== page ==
Microsoft SQL Server 2005 Database Security Technical Implementation Guide

U_SQL_Server_2005_Database_V8R1-8_Manual-xccdf.xml

The Microsoft SQL Server 2005 Database Security Technical Implementation Guide (STIG) is published as a tool to improve the security of Department of Defense (DoD) information systems. Comments or proposed revisions to this document should be sent via e-mail to the following address: [email protected]
Details

Version / Release: V8R1

Published: 2015-04-03

Updated At: 2018-09-23 12:43:46

Actions

Download

Filter

Vuln Rule Version CCI Severity Title Description
SV-23779r1_rule DM1709-SQLServer9 MEDIUM The guest user account should be disabled. The guest user ID in a database allows access by all Windows login IDs without requiring an individual database account. This allows unauthorized access to the database.trueDatabase AdministratorIAAC-1
SV-23785r1_rule DM1715-SQLServer9 MEDIUM Object permission assignments should be authorized. Securely designed applications require only that database application user accounts have permissions to access and manipulate only the application data assigned to them in accordance with the their job function. Restrictions may be further restricted by granting data access to users only through execution of database procedures. Excess privileges can lead to unauthorized data access and can compromise data integrity.trueDatabase AdministratorECLP-1
SV-23790r1_rule DM1749-SQLServer9 MEDIUM Permissions on system tables should be restricted to authorized accounts. Microsoft SQL Server defaults to allow all users to view the majority of the system tables. The system tables contain information such as login IDs, permissions, objects and even the text of all stored procedures. In a secure environment, any direct access granted to these tables by users bypasses security controls defined within the associated system procedures and views. The bypass of these controls can lead to unauthorized viewing of sensitive data.trueDatabase AdministratorECLP-1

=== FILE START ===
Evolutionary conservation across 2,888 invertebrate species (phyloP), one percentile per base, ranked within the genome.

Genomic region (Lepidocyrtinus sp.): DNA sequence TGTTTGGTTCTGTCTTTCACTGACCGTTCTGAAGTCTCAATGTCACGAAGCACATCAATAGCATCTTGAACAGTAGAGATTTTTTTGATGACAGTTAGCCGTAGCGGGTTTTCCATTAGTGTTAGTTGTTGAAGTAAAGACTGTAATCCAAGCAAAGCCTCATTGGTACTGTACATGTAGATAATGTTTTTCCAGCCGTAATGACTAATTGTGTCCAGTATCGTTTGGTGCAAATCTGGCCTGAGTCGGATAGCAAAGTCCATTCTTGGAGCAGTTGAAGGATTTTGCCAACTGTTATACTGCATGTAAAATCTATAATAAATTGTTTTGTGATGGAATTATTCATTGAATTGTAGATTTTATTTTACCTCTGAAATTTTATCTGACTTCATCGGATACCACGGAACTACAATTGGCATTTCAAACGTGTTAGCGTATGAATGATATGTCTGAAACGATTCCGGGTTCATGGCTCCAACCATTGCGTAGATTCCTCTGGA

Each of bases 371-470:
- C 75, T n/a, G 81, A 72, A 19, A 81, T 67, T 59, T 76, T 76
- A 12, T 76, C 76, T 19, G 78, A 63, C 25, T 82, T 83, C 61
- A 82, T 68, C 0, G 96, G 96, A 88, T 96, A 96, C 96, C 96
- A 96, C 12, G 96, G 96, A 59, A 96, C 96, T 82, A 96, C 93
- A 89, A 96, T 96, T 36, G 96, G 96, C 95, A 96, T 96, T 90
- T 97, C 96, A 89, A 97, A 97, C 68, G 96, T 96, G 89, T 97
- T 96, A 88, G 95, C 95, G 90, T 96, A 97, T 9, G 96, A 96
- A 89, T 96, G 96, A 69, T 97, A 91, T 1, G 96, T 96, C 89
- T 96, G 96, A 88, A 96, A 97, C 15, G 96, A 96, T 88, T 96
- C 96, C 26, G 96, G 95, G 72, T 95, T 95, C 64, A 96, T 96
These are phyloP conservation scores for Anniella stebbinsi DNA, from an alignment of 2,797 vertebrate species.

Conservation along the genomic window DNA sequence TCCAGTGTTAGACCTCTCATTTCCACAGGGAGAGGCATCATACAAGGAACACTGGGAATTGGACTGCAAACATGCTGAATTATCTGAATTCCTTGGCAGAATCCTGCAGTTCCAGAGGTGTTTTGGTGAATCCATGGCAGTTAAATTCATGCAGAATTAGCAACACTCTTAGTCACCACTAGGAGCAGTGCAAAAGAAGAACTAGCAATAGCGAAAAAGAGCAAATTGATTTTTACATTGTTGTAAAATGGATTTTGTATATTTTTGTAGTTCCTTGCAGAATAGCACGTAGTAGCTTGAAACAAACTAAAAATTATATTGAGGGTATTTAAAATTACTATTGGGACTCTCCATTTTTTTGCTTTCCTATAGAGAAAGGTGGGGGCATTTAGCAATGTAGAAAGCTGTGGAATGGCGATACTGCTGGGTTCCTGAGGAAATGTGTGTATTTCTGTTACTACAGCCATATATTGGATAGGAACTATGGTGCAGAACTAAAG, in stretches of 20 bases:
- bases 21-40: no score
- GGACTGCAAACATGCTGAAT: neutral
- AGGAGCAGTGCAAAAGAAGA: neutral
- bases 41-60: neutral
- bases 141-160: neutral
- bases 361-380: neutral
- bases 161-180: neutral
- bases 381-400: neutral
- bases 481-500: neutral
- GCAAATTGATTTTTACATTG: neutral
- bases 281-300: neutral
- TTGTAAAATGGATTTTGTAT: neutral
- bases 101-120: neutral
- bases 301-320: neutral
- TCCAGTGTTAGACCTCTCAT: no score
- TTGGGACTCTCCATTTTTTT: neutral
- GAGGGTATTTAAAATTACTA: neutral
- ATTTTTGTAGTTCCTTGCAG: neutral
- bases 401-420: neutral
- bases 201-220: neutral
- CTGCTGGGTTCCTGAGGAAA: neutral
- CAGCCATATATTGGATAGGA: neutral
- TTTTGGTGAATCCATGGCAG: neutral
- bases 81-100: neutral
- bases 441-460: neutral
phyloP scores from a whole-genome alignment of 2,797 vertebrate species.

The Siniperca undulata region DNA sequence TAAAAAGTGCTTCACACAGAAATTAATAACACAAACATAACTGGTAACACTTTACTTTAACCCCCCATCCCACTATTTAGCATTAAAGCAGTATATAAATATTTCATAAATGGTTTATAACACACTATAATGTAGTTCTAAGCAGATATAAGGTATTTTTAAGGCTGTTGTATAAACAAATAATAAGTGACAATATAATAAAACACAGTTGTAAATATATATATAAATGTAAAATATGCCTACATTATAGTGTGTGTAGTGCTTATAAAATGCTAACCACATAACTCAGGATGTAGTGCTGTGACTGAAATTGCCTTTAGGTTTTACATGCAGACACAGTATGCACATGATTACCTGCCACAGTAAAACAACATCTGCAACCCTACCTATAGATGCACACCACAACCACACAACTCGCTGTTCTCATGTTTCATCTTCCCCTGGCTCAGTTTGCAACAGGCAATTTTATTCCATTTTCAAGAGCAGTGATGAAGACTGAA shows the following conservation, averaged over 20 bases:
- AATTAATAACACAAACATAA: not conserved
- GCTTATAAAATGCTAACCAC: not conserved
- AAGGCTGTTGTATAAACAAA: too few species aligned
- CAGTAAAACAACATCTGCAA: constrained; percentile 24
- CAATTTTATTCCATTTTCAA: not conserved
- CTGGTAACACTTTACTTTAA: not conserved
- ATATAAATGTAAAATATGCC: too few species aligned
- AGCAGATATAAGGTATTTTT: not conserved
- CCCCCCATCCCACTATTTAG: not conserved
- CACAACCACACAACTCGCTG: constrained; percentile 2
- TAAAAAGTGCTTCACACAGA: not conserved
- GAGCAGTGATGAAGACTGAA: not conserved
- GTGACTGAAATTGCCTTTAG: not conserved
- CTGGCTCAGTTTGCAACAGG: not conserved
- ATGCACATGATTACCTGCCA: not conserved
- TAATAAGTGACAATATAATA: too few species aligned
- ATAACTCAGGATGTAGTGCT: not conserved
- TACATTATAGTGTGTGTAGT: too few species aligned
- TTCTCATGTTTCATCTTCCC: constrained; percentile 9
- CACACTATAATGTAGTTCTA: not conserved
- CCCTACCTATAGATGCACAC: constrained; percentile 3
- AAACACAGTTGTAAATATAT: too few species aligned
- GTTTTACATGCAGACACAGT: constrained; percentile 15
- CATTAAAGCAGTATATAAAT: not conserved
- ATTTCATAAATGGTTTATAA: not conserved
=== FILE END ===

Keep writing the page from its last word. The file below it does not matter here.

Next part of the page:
SV-23804r1_rule DM1760-SQLServer9 MEDIUM DDL permissions should be granted only to authorized accounts. Data Definition Language (DDL) commands include CREATE, ALTER, and DROP object actions. These actions cause changes to the structure, definition and configuration of the DBMS as well as to the objects themselves that can affect any or all operations of the database. Such privileged actions, when not restricted to authorized persons and activities, can lead to a compromise of data and DBMS availability.trueDatabase AdministratorECLP-1
SV-23833r1_rule DM5144-SQLServer9 MEDIUM Permissions using the WITH GRANT OPTION should be granted only to DBA or application administrator accounts. The WITH GRANT option assigned with privileges, allows the grantee of the privilege to re-grant the privilege to other accounts. Unauthorized or unmanaged assignment of privileges may result in a compromise of data confidentiality and database operation. Privilege assignment should be restricted to DBA, application object owner accounts and application administration accounts.trueDatabase AdministratorECLP-1
SV-24072r1_rule DG0015-SQLServer9 LOW Database applications should be restricted from using static DDL statements to modify the application schema. Application users by definition and job function require only the permissions to manipulate data within database objects and execute procedures within the database. The statements used to define objects in the database are referred to as Data Definition Language (DDL) statements and include the CREATE, DROP, and ALTER object statements (DDL statements do not include CREATE USER, DROP USER, or ALTER USER actions). This requirement is included here as a production system would by definition not support changes to the data definitions. Where object creation is an indirect result of DBMS operation or dynamic object structures are required by the application function as is found in some object-oriented DBMS applications, this restriction does not apply. Re-use of static data structures to recreate temporary data objects are not exempted.trueInformation Assurance OfficerECSD-1, ECSD-2
SV-25285r1_rule DG0073-SQLServer9 MEDIUM Database accounts should not specify account lock times less than the site-approved minimum. Unauthorized access to database accounts may be thwarted by instituting a lock on the target account after the specified number of unsuccessful logins. If allowed to continue an attack unimpeded, the attempt could eventually become successful and compromise the database and data integrity.Database AdministratorECLO-1, ECLO-2